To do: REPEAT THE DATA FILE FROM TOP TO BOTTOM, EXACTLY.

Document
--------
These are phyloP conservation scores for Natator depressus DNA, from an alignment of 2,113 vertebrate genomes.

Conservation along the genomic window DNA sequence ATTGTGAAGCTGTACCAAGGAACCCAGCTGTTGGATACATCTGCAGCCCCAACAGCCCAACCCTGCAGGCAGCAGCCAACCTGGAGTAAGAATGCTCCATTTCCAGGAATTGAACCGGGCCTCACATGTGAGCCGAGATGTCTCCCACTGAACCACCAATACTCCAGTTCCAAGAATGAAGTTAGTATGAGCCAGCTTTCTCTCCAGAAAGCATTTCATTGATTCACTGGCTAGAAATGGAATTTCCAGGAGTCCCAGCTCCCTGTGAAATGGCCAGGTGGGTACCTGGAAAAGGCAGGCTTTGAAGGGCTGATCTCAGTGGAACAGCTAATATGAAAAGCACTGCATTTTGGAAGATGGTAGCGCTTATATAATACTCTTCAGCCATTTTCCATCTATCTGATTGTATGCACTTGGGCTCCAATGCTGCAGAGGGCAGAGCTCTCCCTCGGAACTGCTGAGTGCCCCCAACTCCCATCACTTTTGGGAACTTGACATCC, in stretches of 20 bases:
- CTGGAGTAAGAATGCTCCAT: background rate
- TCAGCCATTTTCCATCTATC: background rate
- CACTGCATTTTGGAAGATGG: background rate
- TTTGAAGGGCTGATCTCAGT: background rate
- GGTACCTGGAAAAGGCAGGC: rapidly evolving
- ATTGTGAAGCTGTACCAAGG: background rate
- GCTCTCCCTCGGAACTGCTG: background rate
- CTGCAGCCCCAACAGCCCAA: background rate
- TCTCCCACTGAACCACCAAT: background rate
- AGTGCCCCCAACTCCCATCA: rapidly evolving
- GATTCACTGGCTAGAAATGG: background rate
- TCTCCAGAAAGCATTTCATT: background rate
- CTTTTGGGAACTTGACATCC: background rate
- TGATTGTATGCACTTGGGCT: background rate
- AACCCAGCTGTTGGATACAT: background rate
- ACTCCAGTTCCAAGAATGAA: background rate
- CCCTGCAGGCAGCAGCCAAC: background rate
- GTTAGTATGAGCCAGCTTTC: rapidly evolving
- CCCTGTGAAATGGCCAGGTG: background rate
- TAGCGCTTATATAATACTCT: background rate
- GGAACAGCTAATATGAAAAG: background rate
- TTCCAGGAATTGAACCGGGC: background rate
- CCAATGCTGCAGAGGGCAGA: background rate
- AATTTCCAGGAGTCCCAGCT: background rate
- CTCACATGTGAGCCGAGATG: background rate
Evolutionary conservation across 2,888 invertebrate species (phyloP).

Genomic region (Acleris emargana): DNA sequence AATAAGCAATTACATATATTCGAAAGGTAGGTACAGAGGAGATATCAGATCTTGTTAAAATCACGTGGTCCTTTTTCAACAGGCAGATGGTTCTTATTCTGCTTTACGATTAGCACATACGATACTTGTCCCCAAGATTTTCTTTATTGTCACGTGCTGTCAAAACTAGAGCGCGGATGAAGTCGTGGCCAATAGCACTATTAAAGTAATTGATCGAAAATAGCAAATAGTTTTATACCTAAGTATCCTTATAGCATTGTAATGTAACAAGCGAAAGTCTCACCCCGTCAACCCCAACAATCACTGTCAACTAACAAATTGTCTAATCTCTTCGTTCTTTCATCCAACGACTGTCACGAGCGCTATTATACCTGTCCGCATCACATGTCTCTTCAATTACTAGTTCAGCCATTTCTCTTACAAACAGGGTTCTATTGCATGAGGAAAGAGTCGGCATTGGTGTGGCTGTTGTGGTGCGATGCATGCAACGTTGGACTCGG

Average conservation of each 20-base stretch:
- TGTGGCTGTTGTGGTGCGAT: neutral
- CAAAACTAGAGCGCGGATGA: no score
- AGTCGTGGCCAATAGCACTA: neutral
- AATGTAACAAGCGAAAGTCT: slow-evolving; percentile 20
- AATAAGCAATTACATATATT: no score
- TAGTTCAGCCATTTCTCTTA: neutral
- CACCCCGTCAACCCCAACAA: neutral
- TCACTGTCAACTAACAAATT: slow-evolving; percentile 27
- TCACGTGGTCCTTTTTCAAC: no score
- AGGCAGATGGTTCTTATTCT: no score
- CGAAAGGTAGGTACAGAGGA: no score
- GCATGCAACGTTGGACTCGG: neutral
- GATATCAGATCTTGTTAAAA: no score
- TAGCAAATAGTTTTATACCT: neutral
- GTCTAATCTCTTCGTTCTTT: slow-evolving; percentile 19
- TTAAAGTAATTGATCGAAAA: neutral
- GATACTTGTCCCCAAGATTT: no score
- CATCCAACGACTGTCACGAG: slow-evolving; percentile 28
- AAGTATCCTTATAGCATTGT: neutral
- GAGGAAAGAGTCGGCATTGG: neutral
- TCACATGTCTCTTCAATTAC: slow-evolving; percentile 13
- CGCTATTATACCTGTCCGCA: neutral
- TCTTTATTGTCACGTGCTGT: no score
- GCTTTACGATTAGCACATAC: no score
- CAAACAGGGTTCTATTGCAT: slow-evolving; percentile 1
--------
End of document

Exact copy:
These are phyloP conservation scores for Natator depressus DNA, from an alignment of 2,113 vertebrate genomes.

Conservation along the genomic window DNA sequence ATTGTGAAGCTGTACCAAGGAACCCAGCTGTTGGATACATCTGCAGCCCCAACAGCCCAACCCTGCAGGCAGCAGCCAACCTGGAGTAAGAATGCTCCATTTCCAGGAATTGAACCGGGCCTCACATGTGAGCCGAGATGTCTCCCACTGAACCACCAATACTCCAGTTCCAAGAATGAAGTTAGTATGAGCCAGCTTTCTCTCCAGAAAGCATTTCATTGATTCACTGGCTAGAAATGGAATTTCCAGGAGTCCCAGCTCCCTGTGAAATGGCCAGGTGGGTACCTGGAAAAGGCAGGCTTTGAAGGGCTGATCTCAGTGGAACAGCTAATATGAAAAGCACTGCATTTTGGAAGATGGTAGCGCTTATATAATACTCTTCAGCCATTTTCCATCTATCTGATTGTATGCACTTGGGCTCCAATGCTGCAGAGGGCAGAGCTCTCCCTCGGAACTGCTGAGTGCCCCCAACTCCCATCACTTTTGGGAACTTGACATCC, in stretches of 20 bases:
- CTGGAGTAAGAATGCTCCAT: background rate
- TCAGCCATTTTCCATCTATC: background rate
- CACTGCATTTTGGAAGATGG: background rate
- TTTGAAGGGCTGATCTCAGT: background rate
- GGTACCTGGAAAAGGCAGGC: rapidly evolving
- ATTGTGAAGCTGTACCAAGG: background rate
- GCTCTCCCTCGGAACTGCTG: background rate
- CTGCAGCCCCAACAGCCCAA: background rate
- TCTCCCACTGAACCACCAAT: background rate
- AGTGCCCCCAACTCCCATCA: rapidly evolving
- GATTCACTGGCTAGAAATGG: background rate
- TCTCCAGAAAGCATTTCATT: background rate
- CTTTTGGGAACTTGACATCC: background rate
- TGATTGTATGCACTTGGGCT: background rate
- AACCCAGCTGTTGGATACAT: background rate
- ACTCCAGTTCCAAGAATGAA: background rate
- CCCTGCAGGCAGCAGCCAAC: background rate
- GTTAGTATGAGCCAGCTTTC: rapidly evolving
- CCCTGTGAAATGGCCAGGTG: background rate
- TAGCGCTTATATAATACTCT: background rate
- GGAACAGCTAATATGAAAAG: background rate
- TTCCAGGAATTGAACCGGGC: background rate
- CCAATGCTGCAGAGGGCAGA: background rate
- AATTTCCAGGAGTCCCAGCT: background rate
- CTCACATGTGAGCCGAGATG: background rate
Evolutionary conservation across 2,888 invertebrate species (phyloP).

Genomic region (Acleris emargana): DNA sequence AATAAGCAATTACATATATTCGAAAGGTAGGTACAGAGGAGATATCAGATCTTGTTAAAATCACGTGGTCCTTTTTCAACAGGCAGATGGTTCTTATTCTGCTTTACGATTAGCACATACGATACTTGTCCCCAAGATTTTCTTTATTGTCACGTGCTGTCAAAACTAGAGCGCGGATGAAGTCGTGGCCAATAGCACTATTAAAGTAATTGATCGAAAATAGCAAATAGTTTTATACCTAAGTATCCTTATAGCATTGTAATGTAACAAGCGAAAGTCTCACCCCGTCAACCCCAACAATCACTGTCAACTAACAAATTGTCTAATCTCTTCGTTCTTTCATCCAACGACTGTCACGAGCGCTATTATACCTGTCCGCATCACATGTCTCTTCAATTACTAGTTCAGCCATTTCTCTTACAAACAGGGTTCTATTGCATGAGGAAAGAGTCGGCATTGGTGTGGCTGTTGTGGTGCGATGCATGCAACGTTGGACTCGG

Average conservation of each 20-base stretch:
- TGTGGCTGTTGTGGTGCGAT: neutral
- CAAAACTAGAGCGCGGATGA: no score
- AGTCGTGGCCAATAGCACTA: neutral
- AATGTAACAAGCGAAAGTCT: slow-evolving; percentile 20
- AATAAGCAATTACATATATT: no score
- TAGTTCAGCCATTTCTCTTA: neutral
- CACCCCGTCAACCCCAACAA: neutral
- TCACTGTCAACTAACAAATT: slow-evolving; percentile 27
- TCACGTGGTCCTTTTTCAAC: no score
- AGGCAGATGGTTCTTATTCT: no score
- CGAAAGGTAGGTACAGAGGA: no score
- GCATGCAACGTTGGACTCGG: neutral
- GATATCAGATCTTGTTAAAA: no score
- TAGCAAATAGTTTTATACCT: neutral
- GTCTAATCTCTTCGTTCTTT: slow-evolving; percentile 19
- TTAAAGTAATTGATCGAAAA: neutral
- GATACTTGTCCCCAAGATTT: no score
- CATCCAACGACTGTCACGAG: slow-evolving; percentile 28
- AAGTATCCTTATAGCATTGT: neutral
- GAGGAAAGAGTCGGCATTGG: neutral
- TCACATGTCTCTTCAATTAC: slow-evolving; percentile 13
- CGCTATTATACCTGTCCGCA: neutral
- TCTTTATTGTCACGTGCTGT: no score
- GCTTTACGATTAGCACATAC: no score
- CAAACAGGGTTCTATTGCAT: slow-evolving; percentile 1